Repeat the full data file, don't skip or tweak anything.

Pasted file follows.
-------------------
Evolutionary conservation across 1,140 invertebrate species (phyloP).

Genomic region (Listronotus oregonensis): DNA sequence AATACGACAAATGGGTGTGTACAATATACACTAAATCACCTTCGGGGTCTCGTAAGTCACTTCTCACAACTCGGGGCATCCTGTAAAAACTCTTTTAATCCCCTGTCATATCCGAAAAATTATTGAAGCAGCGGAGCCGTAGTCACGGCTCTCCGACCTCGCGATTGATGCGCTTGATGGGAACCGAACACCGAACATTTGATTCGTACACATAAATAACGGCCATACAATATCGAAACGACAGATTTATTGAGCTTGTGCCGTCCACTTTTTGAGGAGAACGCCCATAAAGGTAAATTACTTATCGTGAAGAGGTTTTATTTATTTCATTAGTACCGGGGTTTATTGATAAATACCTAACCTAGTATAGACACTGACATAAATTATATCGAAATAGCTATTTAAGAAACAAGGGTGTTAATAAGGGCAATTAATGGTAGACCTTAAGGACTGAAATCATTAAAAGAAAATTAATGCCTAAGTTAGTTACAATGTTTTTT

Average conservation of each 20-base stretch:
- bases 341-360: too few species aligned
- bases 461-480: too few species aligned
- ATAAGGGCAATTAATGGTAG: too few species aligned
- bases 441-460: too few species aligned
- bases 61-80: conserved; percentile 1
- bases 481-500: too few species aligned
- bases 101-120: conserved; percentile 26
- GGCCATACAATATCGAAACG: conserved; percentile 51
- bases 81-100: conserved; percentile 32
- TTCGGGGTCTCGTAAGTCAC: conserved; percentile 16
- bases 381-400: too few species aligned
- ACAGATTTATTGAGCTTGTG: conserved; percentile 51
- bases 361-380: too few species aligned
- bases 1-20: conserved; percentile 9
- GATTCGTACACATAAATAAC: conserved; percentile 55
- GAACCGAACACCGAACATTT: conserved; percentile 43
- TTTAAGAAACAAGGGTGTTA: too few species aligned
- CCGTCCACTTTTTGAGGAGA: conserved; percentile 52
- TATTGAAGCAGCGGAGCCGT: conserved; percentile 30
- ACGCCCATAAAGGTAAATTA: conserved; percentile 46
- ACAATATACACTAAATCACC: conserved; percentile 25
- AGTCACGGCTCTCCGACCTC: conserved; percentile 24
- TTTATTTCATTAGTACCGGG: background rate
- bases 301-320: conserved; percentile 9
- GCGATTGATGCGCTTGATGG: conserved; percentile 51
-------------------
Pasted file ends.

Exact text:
Evolutionary conservation across 1,140 invertebrate species (phyloP).

Genomic region (Listronotus oregonensis): DNA sequence AATACGACAAATGGGTGTGTACAATATACACTAAATCACCTTCGGGGTCTCGTAAGTCACTTCTCACAACTCGGGGCATCCTGTAAAAACTCTTTTAATCCCCTGTCATATCCGAAAAATTATTGAAGCAGCGGAGCCGTAGTCACGGCTCTCCGACCTCGCGATTGATGCGCTTGATGGGAACCGAACACCGAACATTTGATTCGTACACATAAATAACGGCCATACAATATCGAAACGACAGATTTATTGAGCTTGTGCCGTCCACTTTTTGAGGAGAACGCCCATAAAGGTAAATTACTTATCGTGAAGAGGTTTTATTTATTTCATTAGTACCGGGGTTTATTGATAAATACCTAACCTAGTATAGACACTGACATAAATTATATCGAAATAGCTATTTAAGAAACAAGGGTGTTAATAAGGGCAATTAATGGTAGACCTTAAGGACTGAAATCATTAAAAGAAAATTAATGCCTAAGTTAGTTACAATGTTTTTT

Average conservation of each 20-base stretch:
- bases 341-360: too few species aligned
- bases 461-480: too few species aligned
- ATAAGGGCAATTAATGGTAG: too few species aligned
- bases 441-460: too few species aligned
- bases 61-80: conserved; percentile 1
- bases 481-500: too few species aligned
- bases 101-120: conserved; percentile 26
- GGCCATACAATATCGAAACG: conserved; percentile 51
- bases 81-100: conserved; percentile 32
- TTCGGGGTCTCGTAAGTCAC: conserved; percentile 16
- bases 381-400: too few species aligned
- ACAGATTTATTGAGCTTGTG: conserved; percentile 51
- bases 361-380: too few species aligned
- bases 1-20: conserved; percentile 9
- GATTCGTACACATAAATAAC: conserved; percentile 55
- GAACCGAACACCGAACATTT: conserved; percentile 43
- TTTAAGAAACAAGGGTGTTA: too few species aligned
- CCGTCCACTTTTTGAGGAGA: conserved; percentile 52
- TATTGAAGCAGCGGAGCCGT: conserved; percentile 30
- ACGCCCATAAAGGTAAATTA: conserved; percentile 46
- ACAATATACACTAAATCACC: conserved; percentile 25
- AGTCACGGCTCTCCGACCTC: conserved; percentile 24
- TTTATTTCATTAGTACCGGG: background rate
- bases 301-320: conserved; percentile 9
- GCGATTGATGCGCTTGATGG: conserved; percentile 51